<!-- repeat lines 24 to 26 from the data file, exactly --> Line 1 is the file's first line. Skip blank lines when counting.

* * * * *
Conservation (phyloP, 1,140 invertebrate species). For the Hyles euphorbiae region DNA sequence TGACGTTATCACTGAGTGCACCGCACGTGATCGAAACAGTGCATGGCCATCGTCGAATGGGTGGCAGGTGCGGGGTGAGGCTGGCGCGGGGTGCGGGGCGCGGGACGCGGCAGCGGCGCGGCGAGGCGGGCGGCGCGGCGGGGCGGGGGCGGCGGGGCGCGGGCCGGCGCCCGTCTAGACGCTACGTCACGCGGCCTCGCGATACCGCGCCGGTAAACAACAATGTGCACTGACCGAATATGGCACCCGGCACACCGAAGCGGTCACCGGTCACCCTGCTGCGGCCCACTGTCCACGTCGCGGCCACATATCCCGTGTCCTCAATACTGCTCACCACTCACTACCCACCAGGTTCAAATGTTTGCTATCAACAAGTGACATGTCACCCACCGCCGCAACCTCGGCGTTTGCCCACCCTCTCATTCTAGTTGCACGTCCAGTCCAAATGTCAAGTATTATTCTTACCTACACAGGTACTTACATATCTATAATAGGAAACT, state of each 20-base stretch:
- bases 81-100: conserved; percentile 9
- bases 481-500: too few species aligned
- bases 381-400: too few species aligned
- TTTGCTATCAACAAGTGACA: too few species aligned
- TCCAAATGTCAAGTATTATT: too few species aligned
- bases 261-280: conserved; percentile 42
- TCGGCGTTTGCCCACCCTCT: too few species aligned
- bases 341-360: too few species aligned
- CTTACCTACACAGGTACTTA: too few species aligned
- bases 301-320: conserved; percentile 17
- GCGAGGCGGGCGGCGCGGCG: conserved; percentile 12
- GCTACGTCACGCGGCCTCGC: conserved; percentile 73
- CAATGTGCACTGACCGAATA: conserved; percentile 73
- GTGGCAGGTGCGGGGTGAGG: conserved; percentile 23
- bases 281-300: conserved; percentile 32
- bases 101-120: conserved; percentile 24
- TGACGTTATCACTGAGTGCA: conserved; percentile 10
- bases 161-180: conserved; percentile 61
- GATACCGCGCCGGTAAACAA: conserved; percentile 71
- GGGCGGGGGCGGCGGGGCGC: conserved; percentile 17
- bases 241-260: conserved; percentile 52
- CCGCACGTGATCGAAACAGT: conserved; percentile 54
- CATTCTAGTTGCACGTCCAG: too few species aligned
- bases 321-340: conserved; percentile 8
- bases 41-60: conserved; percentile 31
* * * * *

- CATTCTAGTTGCACGTCCAG: too few species aligned
- bases 321-340: conserved; percentile 8
- bases 41-60: conserved; percentile 31